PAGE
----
Why Palworld is almost everything I want from Pokémon

Nothing personal Pikachu

(Image credit: PocketPair)

I was born in late 1995 and the first Pokémon game came out in early 1996. It's a series I love and have spent my whole life playing. I can almost define eras of my youth by the Pokémon game of the time, which is why it hurts me so much to admit that right now it's not the best game in the monster-catching genre. That feels like an almost illegal thing to say, but it's true. Welcome Palworld to the throne. 

Since its early access release on Game Pass and Steam on the 19th of January I've spent more hours than I care to divulge palling around in the Palapagos Islands catching critters. The game features over 100 different 'Pals' but that's not all all Palworld has to offer.

There are a number of key differentiators between Game Freak's mega-franchise and this indie gem. The most obvious is the tone. A couple of disturbing Pokédex entries aside, Pokémon exists in a sickly sweet world where even with the likes of Team Rocket causing trouble, everyone is happy all of the time. It's great for kids, but I must admit I often feel like the story in the games 'isn't for me anymore', and that's fine.

If Pokémon hasn't grown up with its original fans, then Palworld is its rebellious older brother with a leather jacket and a motorbike. Most noticeably you can craft weapons and even guns to fight both pals and other people with. You can also eat your beloved pals, and catch humans in Pokéba- sorry, Palspheres. It ain't for kids.

The second main way it differs from Pokémon is that monster catching is only one-half of the game. This is as much a survival game in the style of Rust or Ark Survival Evolved as it is anything. With multiplayer servers for up to 32 players (on the Steam version), it's nice to be able to carve out your own corner to call home and build a base, setting your pals to work to help it become sustainable. 

Fans have long wanted a truly open world Pokémon game, and Scarlet and Violet tried to do that, but it often felt incredibly shallow and empty. Palworld doesn't have that problem. Exploring its huge map is exciting and challenging with boss battles, dungeons and collectables all over the place, you can even find settlements of NPCs to trade with or invade their bases and build up a GTA V-style wanted level.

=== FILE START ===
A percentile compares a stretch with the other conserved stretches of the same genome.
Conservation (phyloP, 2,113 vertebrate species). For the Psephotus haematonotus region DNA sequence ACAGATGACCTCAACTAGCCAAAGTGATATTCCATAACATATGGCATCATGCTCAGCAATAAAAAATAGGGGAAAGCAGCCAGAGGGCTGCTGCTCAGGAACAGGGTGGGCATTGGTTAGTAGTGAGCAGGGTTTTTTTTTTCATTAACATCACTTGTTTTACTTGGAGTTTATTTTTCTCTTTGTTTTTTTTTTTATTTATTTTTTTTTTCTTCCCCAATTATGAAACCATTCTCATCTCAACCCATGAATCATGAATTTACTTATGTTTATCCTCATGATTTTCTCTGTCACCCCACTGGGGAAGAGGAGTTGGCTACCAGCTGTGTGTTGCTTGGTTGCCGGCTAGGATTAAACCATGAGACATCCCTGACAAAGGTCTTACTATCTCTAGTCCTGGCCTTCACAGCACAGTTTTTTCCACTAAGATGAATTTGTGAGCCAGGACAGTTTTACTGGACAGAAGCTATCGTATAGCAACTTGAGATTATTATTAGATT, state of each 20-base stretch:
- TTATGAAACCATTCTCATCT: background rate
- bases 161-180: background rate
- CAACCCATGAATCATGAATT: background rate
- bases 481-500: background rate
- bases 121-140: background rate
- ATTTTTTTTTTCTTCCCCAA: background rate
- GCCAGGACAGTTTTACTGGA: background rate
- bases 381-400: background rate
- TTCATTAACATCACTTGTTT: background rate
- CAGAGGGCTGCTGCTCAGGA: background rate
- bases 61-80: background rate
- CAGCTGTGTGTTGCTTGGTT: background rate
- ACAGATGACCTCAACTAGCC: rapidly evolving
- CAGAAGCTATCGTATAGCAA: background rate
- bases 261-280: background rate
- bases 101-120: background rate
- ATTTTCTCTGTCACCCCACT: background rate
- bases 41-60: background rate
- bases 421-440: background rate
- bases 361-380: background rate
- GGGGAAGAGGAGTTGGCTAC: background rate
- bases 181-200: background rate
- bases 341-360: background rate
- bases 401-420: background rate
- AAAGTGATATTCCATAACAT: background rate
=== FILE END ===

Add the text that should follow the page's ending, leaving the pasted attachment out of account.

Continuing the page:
Of course, nothing can come close to the fondness I have for some of the Pokémon I grew up with but while some may have been accusing Palworld of being a blatant Pokémon rip-off, I disagree. In fact, I hope the opposite comes true, and that Pokémon finds some inspiration of its own from the new kid on the block. 

Palworld is available on Xbox Game Pass on both Xbox and PC, as well as Steam. 

Andy Sansom
Staff Writer

Andy is T3's Tech Staff Writer, covering all things technology, including his biggest passions such as gaming, AI, phones, and basically anything cool and expensive he can get his hands on. If he had to save one possession from a fire it would be his PlayStation 5. He previously worked for Tom’s Guide - where he got paid to play with ChatGPT every day. When it comes to streaming, Andy will have his headphones glued in whilst watching something that will make him laugh. He studied Creative Writing at university, but also enjoys supporting his favourite football team (Liverpool), watching F1, teaching himself guitar, and spending time with his dog.